Neither (Howard) Baker nor any other Senator asked me about the specifics of any of my investigations, although they must have known about them because (Terry) Lenzner had made a list of them for the committee. My financial records, including receipts for all my travel and lodging expenses, were also turned over to the committee. I was never asked about my trip to check out the offices of the DNC at the end of May, who asked me to go there, or who was behind that request. Caulfield's call to me the afternoon after the Watergate break-in was never explored, although John Dean was the man who had ordered the call to be made. I expected to be asked about my meeting with Dean when Caulfield was clearing out his office in the Executive Office Building. Again I wasn't. Dean, I concluded, was obviously being protected for star billing as a witness. No one asked me if I had any documents or White House memos about any of my investigations. While I had no intention of playing cute with anybody, I wasn't going to volunteer information unless I was asked for it. I wasn't asked about meeting "Mr. George" or hearing his off-the-wall intelligence plans for the campaign, or about Colson and the Brookings Institution, or about Simmons in Wisconsin. I didn't mind not being asked; I just didn't understand why I wasn't....

Baker asked me in general what my arrangement had been under the agreement I made with Ehrlichman in 1969, but when he asked me "of whom and about what" did I investigate, I didn't get a chance to open my mouth before Baker said, "Let me say this, Mr. Chairman. It is my understanding that Mr. Ulasewicz will once again return for further testimony in another category of testimony." I affirmed Baker's assumption and said, "That's correct." Baker then cut off the inquiry and said, "So we will abbreviate this inquiry at this point, with the full understanding that we can pursue that aspect of it later." Senator Weicker said. He wanted Baker to continue the line of questioning he started, but Baker responded that Committee Chairman, Senator Sam Ervin, whispered in his ear that "if we don't get on with this hearing, we'll still be here when the last trembling tones of Gabriel's trumpet fades into ultimate silence."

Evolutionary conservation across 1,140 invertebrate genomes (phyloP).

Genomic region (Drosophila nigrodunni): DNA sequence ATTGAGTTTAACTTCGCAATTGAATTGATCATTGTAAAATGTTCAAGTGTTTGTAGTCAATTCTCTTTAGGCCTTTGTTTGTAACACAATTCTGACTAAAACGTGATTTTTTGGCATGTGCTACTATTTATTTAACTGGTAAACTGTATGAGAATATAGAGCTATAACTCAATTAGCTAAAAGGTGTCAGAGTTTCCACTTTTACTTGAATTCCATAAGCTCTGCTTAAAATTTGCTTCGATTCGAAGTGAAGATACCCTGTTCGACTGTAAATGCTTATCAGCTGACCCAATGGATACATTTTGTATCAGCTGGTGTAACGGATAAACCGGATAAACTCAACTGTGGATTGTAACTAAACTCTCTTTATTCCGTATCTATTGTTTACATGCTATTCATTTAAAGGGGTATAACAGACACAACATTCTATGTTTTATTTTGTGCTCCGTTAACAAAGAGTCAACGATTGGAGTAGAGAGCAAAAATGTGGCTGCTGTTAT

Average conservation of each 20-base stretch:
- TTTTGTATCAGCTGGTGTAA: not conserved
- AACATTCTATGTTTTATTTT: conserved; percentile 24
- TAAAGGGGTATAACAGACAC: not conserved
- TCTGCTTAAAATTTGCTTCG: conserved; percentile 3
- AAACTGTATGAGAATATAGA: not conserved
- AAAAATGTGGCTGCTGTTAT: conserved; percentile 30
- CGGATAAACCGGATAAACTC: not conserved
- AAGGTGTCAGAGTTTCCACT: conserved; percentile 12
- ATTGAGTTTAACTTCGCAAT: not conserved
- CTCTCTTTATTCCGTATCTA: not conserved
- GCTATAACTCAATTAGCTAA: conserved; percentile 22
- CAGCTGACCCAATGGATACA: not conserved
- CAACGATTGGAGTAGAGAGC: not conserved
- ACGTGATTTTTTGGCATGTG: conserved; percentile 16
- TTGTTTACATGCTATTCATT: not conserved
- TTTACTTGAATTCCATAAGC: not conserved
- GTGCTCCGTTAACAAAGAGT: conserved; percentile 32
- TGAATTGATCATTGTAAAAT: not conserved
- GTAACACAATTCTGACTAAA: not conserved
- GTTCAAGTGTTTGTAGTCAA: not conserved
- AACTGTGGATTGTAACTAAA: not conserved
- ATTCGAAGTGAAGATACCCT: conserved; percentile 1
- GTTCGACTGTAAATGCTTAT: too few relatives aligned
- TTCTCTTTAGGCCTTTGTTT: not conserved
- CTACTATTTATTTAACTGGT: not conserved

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Tony Ulasewicz was selected by Richard Nixon to pay off the Watergate burglars. He told the story in The President's Private Eye (1990)

At first, she (Dorothy Hunt) told me that she had lost her job over the Watergate scandal including her medical benefits. She said somebody had to take care of those. She started calculating everybody's needs and came up with a minimum figure of $3,000 a month, but as she didn't want to worry about a monthly delivery from the post man, it was better, she said, to get a big chunk up front to relieve the pressure on everybody. "So let's start with $10,000 or $15,000 apiece to get this thing off the ground," she said. She wanted the advance to cover five months of living expenses. She said Barker, Sturgis, Gonzales, and Martinez needed at least $14,000 apiece and that Barker needed another $10,000 for bail, $10,000 more under the table, and $3,000 for "other expenses." Twenty-five grand apiece were needed for Sturgis, Gonzales, and Martinez's attorneys. I told Mrs. Hunt to slow down. Now she was talking about $400,000 or maybe $450,000. That wasn't even close to the amount Dean had told Kalmbach to raise when they met in Lafayette Park.

When I told Mrs. Hunt that I had no room to negotiate and that it was pointless to present me with a shopping list of who needed what, she said people were starting to get desperate. They felt they were being abandoned. She added a new name when she told me that one of those who needed money was a guy named Liddy. He was involved in the break-in along with the "writer" but hadn't yet been charged with anything. That was news. Hunt's name had been found in an address book kept by one of the Watergate burglars. So had the name Colson. Now Mrs. Hunt was adding another name to the stew. I was a stranger to Mrs. Hunt, and yet she was telling me something that proved Hunt's connection to Colson in the White House. With Liddy in the picture the ring of involvement was widening, and I was learning more than I wanted to know. That was the first time I heard the name Liddy. The way she spoke about him, however, made me feel that she was looking for a way to deal him out of the game as quickly as she could. Liddy had to get some of the money, but just one payment and that was it, she said. Others had to be covered, lots of others whom she said were more important than Liddy. Living expenses were high for all these other people. Money was needed over and under the table. (I doubted many people in Washington really knew the difference.) She said that her husband and the other defendants wouldn't have to go to jail for very long because meetings were going on about that and about pardons and immunity.